Way of the Cross a beginning to healing

By Debbie Shelley

The Catholic Commentator  

Where there is darkness, light shines; where there is despair, hope.  

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Bishop Michael G. Duca celebrated a special Way of the Cross for reparation for the sin of sexual abuse within the church April 5 at St. Joseph Cathedral in Baton Rouge, offering grace to survivors and asking the church to accompany them on their journey of healing.

 

“(Praying the Way of the Cross) was important because we need to heal this wound in the church in many different ways; through our policies. But also we need to always remember our deepest healing comes from our faith in Jesus Christ,” the bishop said immediately following the service. “And the faith on the road to the resurrection is the road to the Passion of Jesus, and we can see that in the Passion he teaches us how to walk with suffering in the hope of the resurrection.  

“I thought it was important to add this to our many ways we will grow and hopefully heal as a church.” 

Following each of the 14 Stations of the Cross, Bishop Duca prayed a special prayer for sexual abuse victims. After the Third Station – Jesus Fall for the First Time – Bishop Duca prayed “for all abuse victims falling under the heavy burden of anguish too heavy to carry, we pray with them in their pain, fear and confusion that they may have the endurance and receive the love that enables them to rise again.” 

During his homily after the final station, Bishop Duca said, “We gather for this Way of the Cross and reparation for the sins of the church.”  

He noted that reparation comes from the Latin word  meaning to repair.  

The bishop said that since his August installation as the sixth bishop for the Diocese of Baton Rouge, the church has been inflamed with an anger and a shame about the sexual abuse of
minors. He said in 2002 the problem was answered with programs put into effect by the U. S. Conference of Catholic Bishops which were effective but added “we never stopped really to allow ourselves to feel as a church, and as bishops, the pain of abuse.”  

“It’s hard to if you did not experience it in your life,” he said. “It’s hard to understand how at the time when you are developing your understanding of love and trust that you are met with someone who uses you and robs you of the joy of your youth.”  

Adding to the pain, he said, is that when many victims reported the abuse they were told to keep quiet, met with disbelief or were turned away by the church.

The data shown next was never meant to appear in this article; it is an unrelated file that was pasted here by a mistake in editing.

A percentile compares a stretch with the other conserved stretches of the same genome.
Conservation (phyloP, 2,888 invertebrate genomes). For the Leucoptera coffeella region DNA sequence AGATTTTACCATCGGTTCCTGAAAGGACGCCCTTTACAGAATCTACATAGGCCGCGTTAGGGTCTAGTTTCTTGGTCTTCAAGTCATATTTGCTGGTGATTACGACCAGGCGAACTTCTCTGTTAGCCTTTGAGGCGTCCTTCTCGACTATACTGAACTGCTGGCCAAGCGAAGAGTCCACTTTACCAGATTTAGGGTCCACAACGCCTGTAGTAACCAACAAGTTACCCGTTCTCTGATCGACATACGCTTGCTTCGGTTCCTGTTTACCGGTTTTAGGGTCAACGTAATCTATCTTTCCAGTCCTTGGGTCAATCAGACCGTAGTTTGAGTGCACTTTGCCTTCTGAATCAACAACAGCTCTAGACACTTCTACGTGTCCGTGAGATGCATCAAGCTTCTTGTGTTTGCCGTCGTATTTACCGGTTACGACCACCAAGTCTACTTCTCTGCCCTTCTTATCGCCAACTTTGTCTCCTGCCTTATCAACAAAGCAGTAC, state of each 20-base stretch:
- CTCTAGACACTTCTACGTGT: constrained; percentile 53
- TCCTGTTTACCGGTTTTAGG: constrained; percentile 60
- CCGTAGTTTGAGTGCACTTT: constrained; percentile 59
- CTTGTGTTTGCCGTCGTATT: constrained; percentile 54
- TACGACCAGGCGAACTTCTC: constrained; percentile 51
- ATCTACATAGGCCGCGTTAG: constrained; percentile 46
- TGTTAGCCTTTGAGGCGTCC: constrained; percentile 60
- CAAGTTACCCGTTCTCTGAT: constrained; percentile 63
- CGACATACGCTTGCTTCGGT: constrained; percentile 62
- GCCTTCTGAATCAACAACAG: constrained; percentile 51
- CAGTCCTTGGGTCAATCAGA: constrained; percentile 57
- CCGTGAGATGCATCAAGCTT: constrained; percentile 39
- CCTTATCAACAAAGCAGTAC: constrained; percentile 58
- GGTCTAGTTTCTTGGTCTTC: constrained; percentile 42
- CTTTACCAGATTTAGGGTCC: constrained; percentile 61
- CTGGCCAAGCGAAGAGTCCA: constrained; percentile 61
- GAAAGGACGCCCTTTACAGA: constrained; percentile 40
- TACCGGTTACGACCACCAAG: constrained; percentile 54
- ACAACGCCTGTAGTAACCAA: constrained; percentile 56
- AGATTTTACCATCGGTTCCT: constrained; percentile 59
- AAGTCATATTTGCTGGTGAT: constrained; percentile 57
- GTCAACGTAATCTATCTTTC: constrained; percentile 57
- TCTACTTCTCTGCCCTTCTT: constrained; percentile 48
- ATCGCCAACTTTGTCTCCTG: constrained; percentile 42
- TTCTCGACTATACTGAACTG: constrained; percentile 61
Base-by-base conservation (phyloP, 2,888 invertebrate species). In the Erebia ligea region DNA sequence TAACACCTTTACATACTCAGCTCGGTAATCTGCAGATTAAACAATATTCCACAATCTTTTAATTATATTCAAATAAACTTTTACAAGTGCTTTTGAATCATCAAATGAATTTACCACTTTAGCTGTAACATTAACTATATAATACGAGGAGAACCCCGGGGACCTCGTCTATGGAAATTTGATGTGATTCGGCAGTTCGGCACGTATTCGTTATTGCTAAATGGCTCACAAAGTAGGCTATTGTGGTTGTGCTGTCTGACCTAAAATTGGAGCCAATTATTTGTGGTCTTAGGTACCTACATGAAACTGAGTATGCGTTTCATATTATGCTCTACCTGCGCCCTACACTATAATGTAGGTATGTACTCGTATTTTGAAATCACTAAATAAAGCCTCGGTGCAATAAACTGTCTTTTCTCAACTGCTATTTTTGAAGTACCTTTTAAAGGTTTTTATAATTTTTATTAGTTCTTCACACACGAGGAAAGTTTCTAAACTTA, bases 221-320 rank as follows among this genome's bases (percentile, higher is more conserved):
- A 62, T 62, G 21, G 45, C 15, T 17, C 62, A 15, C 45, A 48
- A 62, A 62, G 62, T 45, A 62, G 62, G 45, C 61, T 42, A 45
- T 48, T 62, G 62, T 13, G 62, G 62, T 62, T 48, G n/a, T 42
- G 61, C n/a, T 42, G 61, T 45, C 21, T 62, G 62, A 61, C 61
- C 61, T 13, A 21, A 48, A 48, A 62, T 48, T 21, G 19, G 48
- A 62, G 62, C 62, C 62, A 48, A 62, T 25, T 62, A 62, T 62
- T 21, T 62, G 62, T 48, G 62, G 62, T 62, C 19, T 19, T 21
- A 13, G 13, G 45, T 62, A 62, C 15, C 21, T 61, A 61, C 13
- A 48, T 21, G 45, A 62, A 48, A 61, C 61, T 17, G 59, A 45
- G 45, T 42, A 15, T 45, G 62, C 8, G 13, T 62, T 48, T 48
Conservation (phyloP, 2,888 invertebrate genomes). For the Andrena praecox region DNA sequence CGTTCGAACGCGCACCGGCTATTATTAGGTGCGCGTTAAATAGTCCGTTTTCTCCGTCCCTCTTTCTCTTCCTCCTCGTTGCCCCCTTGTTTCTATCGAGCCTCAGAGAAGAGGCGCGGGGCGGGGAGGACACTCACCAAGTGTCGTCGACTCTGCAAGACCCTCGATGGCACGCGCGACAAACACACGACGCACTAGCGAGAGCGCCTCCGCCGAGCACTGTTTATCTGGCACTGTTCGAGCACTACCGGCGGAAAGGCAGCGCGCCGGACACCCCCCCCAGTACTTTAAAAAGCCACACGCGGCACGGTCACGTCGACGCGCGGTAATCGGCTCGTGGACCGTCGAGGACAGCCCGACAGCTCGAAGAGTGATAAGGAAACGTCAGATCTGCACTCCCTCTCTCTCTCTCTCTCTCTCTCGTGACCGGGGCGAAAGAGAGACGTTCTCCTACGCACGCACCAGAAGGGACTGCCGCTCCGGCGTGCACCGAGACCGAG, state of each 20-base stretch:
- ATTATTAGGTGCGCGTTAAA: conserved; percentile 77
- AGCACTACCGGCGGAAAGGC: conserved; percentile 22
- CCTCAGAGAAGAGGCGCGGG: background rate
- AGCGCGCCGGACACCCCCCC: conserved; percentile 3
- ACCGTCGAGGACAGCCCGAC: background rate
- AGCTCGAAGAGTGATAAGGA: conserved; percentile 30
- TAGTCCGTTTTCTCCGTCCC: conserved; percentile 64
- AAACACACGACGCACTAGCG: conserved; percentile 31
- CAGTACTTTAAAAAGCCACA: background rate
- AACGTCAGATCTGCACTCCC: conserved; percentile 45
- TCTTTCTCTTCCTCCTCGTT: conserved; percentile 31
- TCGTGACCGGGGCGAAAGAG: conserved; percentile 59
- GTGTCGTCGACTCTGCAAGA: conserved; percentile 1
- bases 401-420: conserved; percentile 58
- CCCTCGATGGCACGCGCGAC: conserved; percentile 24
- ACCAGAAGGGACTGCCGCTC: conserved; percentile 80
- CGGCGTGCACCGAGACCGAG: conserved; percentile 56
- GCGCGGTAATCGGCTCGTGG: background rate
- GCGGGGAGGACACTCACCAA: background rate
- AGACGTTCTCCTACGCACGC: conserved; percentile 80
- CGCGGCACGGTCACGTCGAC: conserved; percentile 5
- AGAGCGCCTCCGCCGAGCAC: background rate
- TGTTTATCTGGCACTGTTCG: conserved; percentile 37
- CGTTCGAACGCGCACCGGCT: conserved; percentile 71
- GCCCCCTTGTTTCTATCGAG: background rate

“It’s hard to feel that,” he said. “But what I think we as bishops, what I am doing and what I hope we as a church are doing, is trying to recognize the harm of our sins and the deep effect on the lives of those who have been abused.”  

“So we have tried to begin to repair it as best we can,” the bishop added. “We have released a list of those who have been accused of abuse in our diocese to show the breadth of it and to allow those who have experienced it in their lives to come forward with more confidence now that we do want to hear their stories, we want to share in their pain.  

“Two together are strong but one alone will despair.”  

He urged all Catholics to reach out to victims, to reach out to those suffering and accompany them on their journeys, walking at their pace. He said those walking with victims must keep their hearts open and vulnerable and not try to move too fast through this pain. 

He said the next step is healing. “It’s despairing, (can) we put this back again? It’s too broken,” he said. “But the other thing I keep in mind is a little phrase of (Saint) Teresa of Calcutta: ‘Nothing ever so filled you with sorrow or despair that you forget the joy and hope of the risen Christ.’ 

“And that is what brings us here tonight.”  

“We have walked the Way of the Cross,” he added. “But now I would also add to this the journey, the journey of grace and to be able to see not just the pain and suffering but to also see the way in which God is working in our church. And hopefully in the lives of those who have experienced this horrible crime that they be able to begin to trace the line of grace in their lives.  

“God never abandons us. No matter how despaired we are, he is always there, waiting for us, giving us the grace that we need if we can just overcome the affects of that sin.” 

He said the church must acknowledge its sin and offer grace for those who have been wounded, destroyed in some ways. He said the church in whatever way possible should also be a source of healing for victims and work so that such abuse never happens again.  

“Let us continue to pray together for this and this night be a beginning, beginning to write the story of grace. And not just the story of sin,” he concluded.